The word arthritis comes from the Greek – arthro meaning joint and itis meaning inflammation. Studies show up 4 out of 5 dogs over 6 years of age have arthritis. This means over 1 million dogs in the UK have arthritis. Arthritis in dogs is a progressive disease – i.e. it gets worse over time so early support is vital. The biggest causes of arthritis in dogs are hip and elbow dysplasia, cruciate ligament damage, and injury. Keeping dogs with arthritis mobile is a crucial part of their care. The mobility of dogs with arthritis can be supported by using aids such as ramps and harnesses.
Arthritis is pain driven (i.e. the pain makes the disease worse) therefore good pain control is vital. See your vet for the best method for your dog. There is evidence for EPA (omega 3) fatty acids being effective in alleviating arthritis. http://www.narilis.be/research/publications/2012-publications/systematic-review-of-efficacy-of-nutraceuticals-to-alleviate-clinical-signs-of-osteoarthritis
Evidence suggests giving EPA (omega3) at a dose of 45mg/kg/day to your dog to alleviate arthritis symptoms. EPA (omega3) blocks the action of the enzyme that breaks down the cartilage in the joint.
Changing the environment of your dog helps if they have arthritis. Use rugs on slippery floors and ramps to help them get in and out of the car, up and down steps or onto the sofa. Use a harness to help your dog up and down flights of stairs.
Weight bearing is good for dogs with arthritis as according to Wolff’s law the structure of the bone depends on the force placed upon it.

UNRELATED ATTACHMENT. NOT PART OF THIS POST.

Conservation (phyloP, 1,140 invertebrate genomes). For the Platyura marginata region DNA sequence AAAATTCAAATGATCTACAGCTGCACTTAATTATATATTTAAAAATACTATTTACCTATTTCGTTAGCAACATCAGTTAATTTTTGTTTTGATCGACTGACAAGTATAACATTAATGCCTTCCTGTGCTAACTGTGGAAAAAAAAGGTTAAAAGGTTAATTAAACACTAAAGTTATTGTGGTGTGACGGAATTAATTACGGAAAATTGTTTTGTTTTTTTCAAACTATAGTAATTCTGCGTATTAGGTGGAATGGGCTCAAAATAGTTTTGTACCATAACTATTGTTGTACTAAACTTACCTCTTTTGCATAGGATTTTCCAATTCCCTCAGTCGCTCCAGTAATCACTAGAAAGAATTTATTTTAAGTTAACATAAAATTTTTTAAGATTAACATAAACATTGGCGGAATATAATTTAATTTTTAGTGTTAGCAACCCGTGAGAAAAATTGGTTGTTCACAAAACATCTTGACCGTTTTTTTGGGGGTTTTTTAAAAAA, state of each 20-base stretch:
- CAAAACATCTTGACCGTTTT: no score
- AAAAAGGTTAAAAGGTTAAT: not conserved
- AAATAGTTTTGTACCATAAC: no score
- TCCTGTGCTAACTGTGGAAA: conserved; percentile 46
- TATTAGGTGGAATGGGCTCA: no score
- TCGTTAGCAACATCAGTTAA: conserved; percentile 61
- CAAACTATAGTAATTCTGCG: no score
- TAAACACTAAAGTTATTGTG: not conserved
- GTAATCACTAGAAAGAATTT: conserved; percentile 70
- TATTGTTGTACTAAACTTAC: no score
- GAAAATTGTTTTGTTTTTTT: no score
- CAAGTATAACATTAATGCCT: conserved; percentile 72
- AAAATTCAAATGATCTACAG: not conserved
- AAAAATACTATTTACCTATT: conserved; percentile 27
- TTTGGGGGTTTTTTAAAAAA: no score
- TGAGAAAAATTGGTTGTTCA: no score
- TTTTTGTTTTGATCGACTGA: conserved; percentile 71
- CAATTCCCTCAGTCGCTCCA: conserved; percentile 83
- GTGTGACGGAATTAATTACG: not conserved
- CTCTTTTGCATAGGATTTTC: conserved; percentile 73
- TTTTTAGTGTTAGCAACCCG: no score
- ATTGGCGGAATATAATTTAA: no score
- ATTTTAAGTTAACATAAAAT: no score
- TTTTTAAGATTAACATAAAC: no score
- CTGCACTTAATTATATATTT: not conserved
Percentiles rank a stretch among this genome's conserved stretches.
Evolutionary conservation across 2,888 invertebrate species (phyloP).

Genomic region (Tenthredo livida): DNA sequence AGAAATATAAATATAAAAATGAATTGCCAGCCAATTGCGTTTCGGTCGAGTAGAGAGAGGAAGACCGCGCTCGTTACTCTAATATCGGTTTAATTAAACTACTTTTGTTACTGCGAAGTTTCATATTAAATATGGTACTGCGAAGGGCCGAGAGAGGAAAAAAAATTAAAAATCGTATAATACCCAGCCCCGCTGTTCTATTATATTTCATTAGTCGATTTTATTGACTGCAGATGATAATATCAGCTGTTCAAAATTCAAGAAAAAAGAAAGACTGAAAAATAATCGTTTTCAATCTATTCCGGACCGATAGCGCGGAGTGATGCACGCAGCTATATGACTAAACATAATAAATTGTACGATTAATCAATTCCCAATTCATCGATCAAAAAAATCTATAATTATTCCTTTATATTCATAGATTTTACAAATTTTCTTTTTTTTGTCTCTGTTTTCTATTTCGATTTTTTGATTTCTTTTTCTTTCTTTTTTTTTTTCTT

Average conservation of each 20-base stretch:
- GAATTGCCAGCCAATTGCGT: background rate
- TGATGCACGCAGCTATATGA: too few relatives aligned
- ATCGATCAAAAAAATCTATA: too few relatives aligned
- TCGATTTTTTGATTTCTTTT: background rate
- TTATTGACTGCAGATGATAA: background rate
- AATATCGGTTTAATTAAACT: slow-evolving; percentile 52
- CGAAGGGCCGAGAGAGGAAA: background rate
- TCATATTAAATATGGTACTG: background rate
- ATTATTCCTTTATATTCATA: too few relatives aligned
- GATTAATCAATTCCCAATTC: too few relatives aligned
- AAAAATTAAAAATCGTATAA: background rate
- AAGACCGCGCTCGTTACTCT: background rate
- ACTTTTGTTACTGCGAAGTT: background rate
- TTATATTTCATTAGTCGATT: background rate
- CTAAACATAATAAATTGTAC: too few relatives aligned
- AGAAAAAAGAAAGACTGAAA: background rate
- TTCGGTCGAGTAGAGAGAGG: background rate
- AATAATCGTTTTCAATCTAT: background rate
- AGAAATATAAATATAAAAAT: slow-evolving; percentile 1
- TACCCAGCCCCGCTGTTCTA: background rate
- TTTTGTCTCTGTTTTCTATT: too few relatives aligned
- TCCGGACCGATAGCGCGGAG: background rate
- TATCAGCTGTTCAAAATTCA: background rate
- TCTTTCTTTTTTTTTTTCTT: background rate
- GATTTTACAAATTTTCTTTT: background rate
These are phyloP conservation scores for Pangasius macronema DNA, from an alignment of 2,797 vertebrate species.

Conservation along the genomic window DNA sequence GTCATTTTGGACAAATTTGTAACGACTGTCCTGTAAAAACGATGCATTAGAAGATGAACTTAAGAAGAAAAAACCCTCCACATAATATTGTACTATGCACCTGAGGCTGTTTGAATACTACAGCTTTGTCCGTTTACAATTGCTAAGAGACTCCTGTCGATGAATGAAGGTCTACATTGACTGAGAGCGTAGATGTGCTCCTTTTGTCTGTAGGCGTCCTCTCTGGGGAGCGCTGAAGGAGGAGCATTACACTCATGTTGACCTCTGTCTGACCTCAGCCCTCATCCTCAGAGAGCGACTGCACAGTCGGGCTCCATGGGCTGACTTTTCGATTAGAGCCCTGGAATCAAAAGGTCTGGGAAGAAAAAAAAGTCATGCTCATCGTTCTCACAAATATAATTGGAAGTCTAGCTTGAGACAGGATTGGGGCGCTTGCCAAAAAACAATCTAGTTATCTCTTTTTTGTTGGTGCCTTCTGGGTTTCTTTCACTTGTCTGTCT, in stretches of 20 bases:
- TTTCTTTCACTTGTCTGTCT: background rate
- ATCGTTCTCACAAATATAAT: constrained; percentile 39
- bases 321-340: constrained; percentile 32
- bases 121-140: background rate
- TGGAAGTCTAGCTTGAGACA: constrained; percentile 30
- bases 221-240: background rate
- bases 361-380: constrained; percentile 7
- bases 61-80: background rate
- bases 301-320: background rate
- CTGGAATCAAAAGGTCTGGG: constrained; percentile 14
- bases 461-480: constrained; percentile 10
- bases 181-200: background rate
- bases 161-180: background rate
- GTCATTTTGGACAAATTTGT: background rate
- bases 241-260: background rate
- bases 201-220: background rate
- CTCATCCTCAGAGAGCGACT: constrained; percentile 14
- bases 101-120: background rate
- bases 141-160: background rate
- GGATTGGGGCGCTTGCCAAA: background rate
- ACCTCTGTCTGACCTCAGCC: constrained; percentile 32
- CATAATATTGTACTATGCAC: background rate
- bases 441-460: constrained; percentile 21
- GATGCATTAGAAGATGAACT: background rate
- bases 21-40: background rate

Cage rest is not good for a dog with arthritis. The cartilage in the joints needs movement in order to receive nutrients as it has no blood supply of its own.
3 short walks are better than one long walk for dogs with arthritis. Before walking use warm damp flannels to warm their muscles for at least 5 minutes. Do some warm up exercise with your arthritic dog before heading off for a walk. These could include repeated sitting to stand and stand to down, walking in decreasing circles, and walking in figures of eight. If inflammation increases after a walk use cold packs for no more than 10 mins. Always wrap the pack in a towel before applying.
Maintaining a healthy weight is important for dogs with arthritis. The PDSA has recently reported that 40% of UK dogs are overweight. Weight loss reduces the stress on joints which means less pain.
Massage helps arthritic dogs maintain their mobility by stretching out muscles which have been held in tension and ensuring a good supply of blood and nutrients to the muscles and joints. It also promotes the production of endorphins which are the body’s natural pain killers.